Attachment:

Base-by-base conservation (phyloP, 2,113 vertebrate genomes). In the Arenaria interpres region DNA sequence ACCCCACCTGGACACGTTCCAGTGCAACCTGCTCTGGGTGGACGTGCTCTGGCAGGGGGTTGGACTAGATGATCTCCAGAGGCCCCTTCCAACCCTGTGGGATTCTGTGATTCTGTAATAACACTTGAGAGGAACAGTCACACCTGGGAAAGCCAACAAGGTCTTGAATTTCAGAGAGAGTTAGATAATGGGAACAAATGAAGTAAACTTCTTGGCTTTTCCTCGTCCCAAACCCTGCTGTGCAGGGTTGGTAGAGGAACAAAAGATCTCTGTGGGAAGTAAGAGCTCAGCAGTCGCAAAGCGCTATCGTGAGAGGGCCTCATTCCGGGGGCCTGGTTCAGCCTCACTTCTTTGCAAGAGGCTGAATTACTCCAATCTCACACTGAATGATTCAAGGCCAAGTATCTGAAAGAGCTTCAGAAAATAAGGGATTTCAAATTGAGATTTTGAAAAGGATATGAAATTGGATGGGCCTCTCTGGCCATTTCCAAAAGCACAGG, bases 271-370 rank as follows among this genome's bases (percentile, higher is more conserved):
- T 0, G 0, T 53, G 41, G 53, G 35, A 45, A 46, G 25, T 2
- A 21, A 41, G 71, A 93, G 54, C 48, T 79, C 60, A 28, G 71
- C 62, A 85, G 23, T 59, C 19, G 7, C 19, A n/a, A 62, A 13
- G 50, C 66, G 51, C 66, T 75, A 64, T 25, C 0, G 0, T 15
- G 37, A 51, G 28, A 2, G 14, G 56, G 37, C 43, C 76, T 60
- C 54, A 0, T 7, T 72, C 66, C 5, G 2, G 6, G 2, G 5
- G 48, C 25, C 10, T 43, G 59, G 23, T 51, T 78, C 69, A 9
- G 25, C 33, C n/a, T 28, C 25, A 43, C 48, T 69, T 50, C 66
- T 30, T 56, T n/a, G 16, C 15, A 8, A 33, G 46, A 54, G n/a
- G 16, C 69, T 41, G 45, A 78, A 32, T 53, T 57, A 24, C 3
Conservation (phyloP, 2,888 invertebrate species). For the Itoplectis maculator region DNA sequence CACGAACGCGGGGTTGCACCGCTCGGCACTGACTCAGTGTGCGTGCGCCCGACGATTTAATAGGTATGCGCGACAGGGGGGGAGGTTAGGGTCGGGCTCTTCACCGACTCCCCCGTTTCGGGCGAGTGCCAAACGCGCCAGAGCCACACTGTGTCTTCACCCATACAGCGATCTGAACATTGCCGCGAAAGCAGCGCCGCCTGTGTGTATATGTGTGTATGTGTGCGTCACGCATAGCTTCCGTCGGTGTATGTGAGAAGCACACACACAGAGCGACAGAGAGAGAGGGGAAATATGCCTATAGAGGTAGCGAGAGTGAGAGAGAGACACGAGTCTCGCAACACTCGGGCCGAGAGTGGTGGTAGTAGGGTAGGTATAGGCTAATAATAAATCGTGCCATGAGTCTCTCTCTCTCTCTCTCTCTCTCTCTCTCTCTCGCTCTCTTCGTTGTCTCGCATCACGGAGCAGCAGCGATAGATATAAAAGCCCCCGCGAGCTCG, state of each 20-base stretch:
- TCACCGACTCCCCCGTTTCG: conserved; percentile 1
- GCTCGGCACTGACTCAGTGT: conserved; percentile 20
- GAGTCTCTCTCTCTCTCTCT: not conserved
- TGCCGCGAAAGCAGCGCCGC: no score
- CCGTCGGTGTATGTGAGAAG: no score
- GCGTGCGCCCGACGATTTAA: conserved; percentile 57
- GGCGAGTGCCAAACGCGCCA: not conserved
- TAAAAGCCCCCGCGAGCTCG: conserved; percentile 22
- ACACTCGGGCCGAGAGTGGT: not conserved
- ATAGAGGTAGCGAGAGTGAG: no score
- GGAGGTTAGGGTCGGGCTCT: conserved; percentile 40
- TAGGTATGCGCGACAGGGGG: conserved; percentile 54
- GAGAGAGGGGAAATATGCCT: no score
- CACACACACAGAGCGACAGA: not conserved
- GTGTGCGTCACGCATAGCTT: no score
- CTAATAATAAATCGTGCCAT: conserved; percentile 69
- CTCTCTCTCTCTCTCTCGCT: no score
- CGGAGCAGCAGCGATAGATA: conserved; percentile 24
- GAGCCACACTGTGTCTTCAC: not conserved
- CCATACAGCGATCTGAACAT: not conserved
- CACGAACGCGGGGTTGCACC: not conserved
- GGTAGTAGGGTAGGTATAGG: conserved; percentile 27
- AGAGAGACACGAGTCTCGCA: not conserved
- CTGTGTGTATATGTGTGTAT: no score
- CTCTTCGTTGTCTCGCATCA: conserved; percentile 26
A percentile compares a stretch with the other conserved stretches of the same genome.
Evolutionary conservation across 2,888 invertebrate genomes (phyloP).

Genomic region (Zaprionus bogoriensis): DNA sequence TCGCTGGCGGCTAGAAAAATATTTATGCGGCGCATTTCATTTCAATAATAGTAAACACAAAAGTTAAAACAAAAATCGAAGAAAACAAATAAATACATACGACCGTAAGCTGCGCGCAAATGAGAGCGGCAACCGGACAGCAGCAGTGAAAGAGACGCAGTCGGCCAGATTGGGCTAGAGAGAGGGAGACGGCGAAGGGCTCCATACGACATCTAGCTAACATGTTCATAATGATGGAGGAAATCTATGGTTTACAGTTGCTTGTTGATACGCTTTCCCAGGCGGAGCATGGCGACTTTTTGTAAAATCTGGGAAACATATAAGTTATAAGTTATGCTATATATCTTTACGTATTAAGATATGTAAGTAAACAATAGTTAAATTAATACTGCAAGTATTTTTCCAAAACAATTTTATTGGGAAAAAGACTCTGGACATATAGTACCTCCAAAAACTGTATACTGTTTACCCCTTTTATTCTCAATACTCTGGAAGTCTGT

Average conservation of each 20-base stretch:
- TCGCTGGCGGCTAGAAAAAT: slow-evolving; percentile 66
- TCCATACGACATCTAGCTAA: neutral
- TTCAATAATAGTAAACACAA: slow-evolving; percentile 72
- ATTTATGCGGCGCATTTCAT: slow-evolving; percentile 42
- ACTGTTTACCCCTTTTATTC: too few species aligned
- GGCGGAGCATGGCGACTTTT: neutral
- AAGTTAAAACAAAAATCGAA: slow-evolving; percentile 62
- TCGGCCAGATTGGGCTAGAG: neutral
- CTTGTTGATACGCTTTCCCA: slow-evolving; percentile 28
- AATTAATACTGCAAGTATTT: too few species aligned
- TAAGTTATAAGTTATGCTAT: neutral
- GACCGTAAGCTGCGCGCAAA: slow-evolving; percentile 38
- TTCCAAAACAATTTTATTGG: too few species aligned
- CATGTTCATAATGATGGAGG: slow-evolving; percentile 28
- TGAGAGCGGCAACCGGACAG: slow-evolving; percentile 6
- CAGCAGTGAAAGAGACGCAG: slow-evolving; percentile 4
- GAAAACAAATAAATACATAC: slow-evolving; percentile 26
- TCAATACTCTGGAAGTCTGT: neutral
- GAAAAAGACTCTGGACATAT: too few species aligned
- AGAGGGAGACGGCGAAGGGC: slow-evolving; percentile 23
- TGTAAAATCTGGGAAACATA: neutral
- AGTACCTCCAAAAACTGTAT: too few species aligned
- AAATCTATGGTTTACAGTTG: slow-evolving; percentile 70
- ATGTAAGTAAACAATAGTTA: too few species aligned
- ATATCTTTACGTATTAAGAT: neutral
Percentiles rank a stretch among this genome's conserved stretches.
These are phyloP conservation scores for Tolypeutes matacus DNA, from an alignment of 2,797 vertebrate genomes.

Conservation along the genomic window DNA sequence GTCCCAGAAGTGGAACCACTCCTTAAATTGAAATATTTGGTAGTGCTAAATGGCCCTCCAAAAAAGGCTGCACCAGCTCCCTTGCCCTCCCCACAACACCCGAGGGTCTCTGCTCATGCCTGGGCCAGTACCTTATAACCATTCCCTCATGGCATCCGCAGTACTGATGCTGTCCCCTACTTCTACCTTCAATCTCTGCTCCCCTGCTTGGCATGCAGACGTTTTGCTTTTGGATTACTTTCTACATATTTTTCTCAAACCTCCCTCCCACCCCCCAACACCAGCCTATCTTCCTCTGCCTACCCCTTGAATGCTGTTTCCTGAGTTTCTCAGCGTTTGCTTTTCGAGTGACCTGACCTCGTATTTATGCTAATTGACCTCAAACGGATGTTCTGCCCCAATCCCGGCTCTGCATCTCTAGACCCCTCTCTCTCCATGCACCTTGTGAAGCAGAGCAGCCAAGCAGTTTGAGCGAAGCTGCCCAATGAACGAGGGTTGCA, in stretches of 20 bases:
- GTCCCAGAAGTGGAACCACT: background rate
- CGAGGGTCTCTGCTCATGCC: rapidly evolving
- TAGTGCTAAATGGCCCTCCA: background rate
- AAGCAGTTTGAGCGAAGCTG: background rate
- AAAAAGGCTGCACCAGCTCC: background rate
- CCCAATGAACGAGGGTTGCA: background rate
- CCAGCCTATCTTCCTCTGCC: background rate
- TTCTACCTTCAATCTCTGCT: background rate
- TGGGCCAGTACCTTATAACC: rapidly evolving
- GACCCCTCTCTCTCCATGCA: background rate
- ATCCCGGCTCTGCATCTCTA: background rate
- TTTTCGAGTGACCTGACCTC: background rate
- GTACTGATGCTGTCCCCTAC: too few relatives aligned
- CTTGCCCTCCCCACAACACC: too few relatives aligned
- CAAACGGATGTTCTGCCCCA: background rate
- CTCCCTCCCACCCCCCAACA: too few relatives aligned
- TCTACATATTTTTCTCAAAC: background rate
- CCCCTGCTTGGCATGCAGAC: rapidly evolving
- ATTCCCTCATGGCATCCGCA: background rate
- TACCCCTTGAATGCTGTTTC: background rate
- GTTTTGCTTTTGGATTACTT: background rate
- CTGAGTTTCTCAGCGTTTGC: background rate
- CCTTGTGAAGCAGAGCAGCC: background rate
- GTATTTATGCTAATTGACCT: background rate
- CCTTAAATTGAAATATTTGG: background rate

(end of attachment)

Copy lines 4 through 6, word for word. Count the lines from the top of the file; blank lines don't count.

- C 62, A 85, G 23, T 59, C 19, G 7, C 19, A n/a, A 62, A 13
- G 50, C 66, G 51, C 66, T 75, A 64, T 25, C 0, G 0, T 15
- G 37, A 51, G 28, A 2, G 14, G 56, G 37, C 43, C 76, T 60